Rate hike possibility is quite high
The possibility of a 25-basis-point rate hike in December is quite high since Donald Trump was elected president of the United States. That’s not to say that a rate hike would have been unlikely had Hillary Clinton been elected. But since Democrats generally have more dovish views on monetary policy than Republicans, the possibility of a rate hike in December would have been small.
The Republican Party has in general been critical of Fed chair Janet Yellen and the Federal Reserve Board for keeping interest rates low for an extended period of time. When the GOP[1. Grand Old Party] won the U.S. Senate in early November 2014, it suggested that the Federal Reserve should let a mathematical equation such as the Taylor Rule determine the appropriate level of interest rates, thus guiding their actions.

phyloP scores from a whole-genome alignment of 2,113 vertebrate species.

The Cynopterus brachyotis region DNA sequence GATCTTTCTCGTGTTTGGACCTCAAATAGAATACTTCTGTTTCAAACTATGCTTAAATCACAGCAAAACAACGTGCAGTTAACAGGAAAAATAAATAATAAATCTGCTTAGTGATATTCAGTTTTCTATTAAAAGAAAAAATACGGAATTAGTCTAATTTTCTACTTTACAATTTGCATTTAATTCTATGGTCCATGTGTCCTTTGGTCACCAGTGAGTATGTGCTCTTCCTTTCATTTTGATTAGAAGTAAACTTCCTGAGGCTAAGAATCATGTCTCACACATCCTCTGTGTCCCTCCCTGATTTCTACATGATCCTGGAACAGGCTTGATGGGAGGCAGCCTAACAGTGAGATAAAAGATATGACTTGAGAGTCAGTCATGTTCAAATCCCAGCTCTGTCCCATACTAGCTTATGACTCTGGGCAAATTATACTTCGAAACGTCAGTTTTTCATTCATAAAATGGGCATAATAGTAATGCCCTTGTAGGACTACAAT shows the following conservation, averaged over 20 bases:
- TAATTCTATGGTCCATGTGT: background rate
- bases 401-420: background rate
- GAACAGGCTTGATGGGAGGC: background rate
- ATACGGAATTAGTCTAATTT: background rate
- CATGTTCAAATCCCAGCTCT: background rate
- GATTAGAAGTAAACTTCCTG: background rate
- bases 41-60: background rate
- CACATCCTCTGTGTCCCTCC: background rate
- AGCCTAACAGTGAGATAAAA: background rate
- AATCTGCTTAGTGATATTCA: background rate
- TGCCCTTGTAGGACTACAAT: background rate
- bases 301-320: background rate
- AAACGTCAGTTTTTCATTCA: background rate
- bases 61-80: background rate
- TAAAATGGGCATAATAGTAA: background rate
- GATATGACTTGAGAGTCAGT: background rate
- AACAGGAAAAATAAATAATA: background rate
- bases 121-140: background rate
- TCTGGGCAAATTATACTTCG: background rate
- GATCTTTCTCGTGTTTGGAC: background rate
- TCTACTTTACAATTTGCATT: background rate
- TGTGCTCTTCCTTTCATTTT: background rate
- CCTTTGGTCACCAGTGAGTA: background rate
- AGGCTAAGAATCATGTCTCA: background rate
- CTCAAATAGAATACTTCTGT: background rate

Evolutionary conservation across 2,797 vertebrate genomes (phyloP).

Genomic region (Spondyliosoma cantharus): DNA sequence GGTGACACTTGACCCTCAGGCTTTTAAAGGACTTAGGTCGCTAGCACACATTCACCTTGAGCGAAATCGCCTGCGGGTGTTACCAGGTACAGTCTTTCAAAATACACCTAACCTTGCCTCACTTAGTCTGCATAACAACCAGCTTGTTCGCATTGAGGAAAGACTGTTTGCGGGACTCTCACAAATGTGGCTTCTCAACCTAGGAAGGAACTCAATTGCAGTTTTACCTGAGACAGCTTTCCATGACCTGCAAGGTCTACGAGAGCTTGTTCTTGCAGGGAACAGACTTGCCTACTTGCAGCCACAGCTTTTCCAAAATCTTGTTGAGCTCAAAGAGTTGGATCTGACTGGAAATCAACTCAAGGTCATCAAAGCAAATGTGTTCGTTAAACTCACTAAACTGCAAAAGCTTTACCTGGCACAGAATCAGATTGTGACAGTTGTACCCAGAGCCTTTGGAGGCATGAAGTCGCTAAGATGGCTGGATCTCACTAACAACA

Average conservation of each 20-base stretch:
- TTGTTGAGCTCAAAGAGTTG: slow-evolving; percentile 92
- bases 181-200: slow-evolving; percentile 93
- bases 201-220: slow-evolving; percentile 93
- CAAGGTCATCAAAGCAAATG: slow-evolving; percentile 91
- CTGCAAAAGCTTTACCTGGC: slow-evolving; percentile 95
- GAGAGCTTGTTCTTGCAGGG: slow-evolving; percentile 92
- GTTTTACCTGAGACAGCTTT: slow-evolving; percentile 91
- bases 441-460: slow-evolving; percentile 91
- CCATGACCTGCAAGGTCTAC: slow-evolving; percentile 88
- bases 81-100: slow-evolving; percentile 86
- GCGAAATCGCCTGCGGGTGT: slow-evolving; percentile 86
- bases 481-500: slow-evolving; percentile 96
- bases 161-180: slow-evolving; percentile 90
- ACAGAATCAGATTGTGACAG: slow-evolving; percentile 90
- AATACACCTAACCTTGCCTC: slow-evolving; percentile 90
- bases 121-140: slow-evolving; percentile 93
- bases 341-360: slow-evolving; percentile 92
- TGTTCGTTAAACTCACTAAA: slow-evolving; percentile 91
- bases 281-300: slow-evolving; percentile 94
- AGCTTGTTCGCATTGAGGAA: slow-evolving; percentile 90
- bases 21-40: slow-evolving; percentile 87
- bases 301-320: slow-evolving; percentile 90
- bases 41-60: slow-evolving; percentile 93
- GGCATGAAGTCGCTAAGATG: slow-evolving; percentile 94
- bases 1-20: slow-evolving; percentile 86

The Taylor Rule, proposed by and named after John B. Taylor, forecasts the interest rate. It makes it possible to compare the prevalent rate and the forecast rate. The formula is based on inflation rate and output. Output spans productivity, labor force participation, and unemployment.
The markets think so, too
Republicans are back in power, which is expected to have an indirect influence on US monetary policy, and the economic indicators are strong. The five-year break-even inflation (TIP), as you can see in the above graph, indicates that inflation expectations have also picked up. With GDP coming in at 2.9% in 3Q16, the economic stage looks set for a rate hike (LQD) (HYG).
Immediately after Trump’s victory, there were some concerns that the Fed would have to delay a December rate hike (BND) (GOVT) due to volatility and uncertainty from Trump’s surprise victory. But the markets are already pricing in a rate hike in December. According to the CME Group FedWatch tool, the probability of a 25-basis-point rate hike in December was as high as 90.6% on November 17, 2016.
In the next part of this series, we’ll see one way that the US monetary policy could evolve in a Trump administration.